From my head down to my shoes....
Released on 1st of July 1991
Running time 53.37
Released in 1991, legendary Chicago bluesman Buddy Guy, who had worked with many other blues rock artists, such as Peter Green’s Fleetwood Mac (The Chicago Blues Jams) and The Rolling Stones (Champagne And Reefer), was joined by Jeff Beck, Eric Clapton and Mark Knopfler as guests for this impressive “comeback” album.
1. Damn Right I’ve Got The Blues
2. Where Is The Next One Coming From
3. Five Long Years
4. Mustang Sally
5. There Is Something On Your Mind
6. Early In The Morning
7. Too Broke To Spend The Night
8. Black Night
9. Let Me Love You Baby
10. Rememberin’ Stevie
11. Doin’ What I Like Best
12. Trouble Don’t Last
Damn Right I’ve Got The Blues opens the album in copper-bottomed solid blues fashion. What a title too. Where Is The Next One Coming From is even more pounding, with a huge drum sound that comes thumping right out of your speakers. Mark Knopfler is on guitar here but it is not an obvious appearance. The backing vocals are very much in the call and response style. Old hand Katie Kissoon is one of the backing vocalists.
Five Long Years showcases Guy as the great guitarist he is as his searing interjections slice in over the drums and the slowly tinkling bar-room piano. Pete Wingfield is on piano and soloes wonderfully near the end, before a killer solo from Guy. The organ is excellent on here too. I guess Mustang Sally is a bit of a “usual suspect” of a song to cover, but Guy and Jeff Beck do it pretty good justice. Guy’s voice is certainly strong enough. Blues always revisits the classic sound anyway, it is the nature of the beast. You know what you are going to get, and, personally, I don’t expect anything else. That same deep rumbling sound is all over There Is Something On Your Mind - great guitar, vocals piano and horns. There is a sumptuous saxophone solo too. Basically, if you like blues rock, you will like this. The sound quality is great too, by the way.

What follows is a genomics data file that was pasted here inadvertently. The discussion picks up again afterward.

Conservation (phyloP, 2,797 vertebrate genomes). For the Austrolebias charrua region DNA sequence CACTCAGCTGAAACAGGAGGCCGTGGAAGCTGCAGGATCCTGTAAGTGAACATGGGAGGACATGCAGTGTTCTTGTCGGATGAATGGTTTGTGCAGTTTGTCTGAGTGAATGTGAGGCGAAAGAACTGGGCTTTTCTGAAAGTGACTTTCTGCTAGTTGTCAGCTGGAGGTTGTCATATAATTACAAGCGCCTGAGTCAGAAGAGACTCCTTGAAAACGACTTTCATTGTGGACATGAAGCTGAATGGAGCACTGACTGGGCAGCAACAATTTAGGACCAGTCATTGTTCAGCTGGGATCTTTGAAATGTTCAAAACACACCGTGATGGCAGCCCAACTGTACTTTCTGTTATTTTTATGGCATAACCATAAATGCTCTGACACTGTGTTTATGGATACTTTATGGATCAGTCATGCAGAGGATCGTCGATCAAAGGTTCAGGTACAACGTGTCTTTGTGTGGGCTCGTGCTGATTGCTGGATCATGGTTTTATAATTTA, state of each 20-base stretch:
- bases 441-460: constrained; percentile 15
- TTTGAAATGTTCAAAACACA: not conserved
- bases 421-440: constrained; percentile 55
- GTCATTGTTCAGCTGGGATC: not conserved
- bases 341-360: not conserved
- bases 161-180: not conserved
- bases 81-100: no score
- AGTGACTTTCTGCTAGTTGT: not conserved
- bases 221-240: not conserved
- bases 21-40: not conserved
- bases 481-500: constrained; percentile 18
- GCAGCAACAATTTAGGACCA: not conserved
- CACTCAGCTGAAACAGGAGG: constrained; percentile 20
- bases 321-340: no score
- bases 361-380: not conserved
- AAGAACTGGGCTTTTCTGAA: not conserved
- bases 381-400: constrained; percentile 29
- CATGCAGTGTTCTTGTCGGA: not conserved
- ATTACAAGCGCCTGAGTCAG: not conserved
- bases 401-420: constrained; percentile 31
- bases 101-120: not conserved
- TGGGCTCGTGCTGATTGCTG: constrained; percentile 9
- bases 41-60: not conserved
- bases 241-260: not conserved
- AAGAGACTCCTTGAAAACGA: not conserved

Beck and Eric Clapton feature on Early In The Morning. It is an upbeat, horn and backing vocals-powered workout. Too Broke To Spend The Night is classic guitar-driven blues rock. Guy’s guitar solo on here is knife through butter stuff. Black Night is given that traditional, smoky, hissy late night jazz production but it crackles with sombre atmosphere. Once again, the guitar work is peerless. The lively punch returns on the rocking Let Me Love You Baby. Rememberin’ Stevie is a slow, dignified instrumental paying tribute to Stevie Ray Vaughan.
The bonus tracks are the pulsating Doin’ What I Like Best and the gospelly mournful blues of Trouble Don’t Last.
Yes, this album, as some have pointed out, does not offer anything different, but what it offers is the blues and nothing but the blues. That will do for me.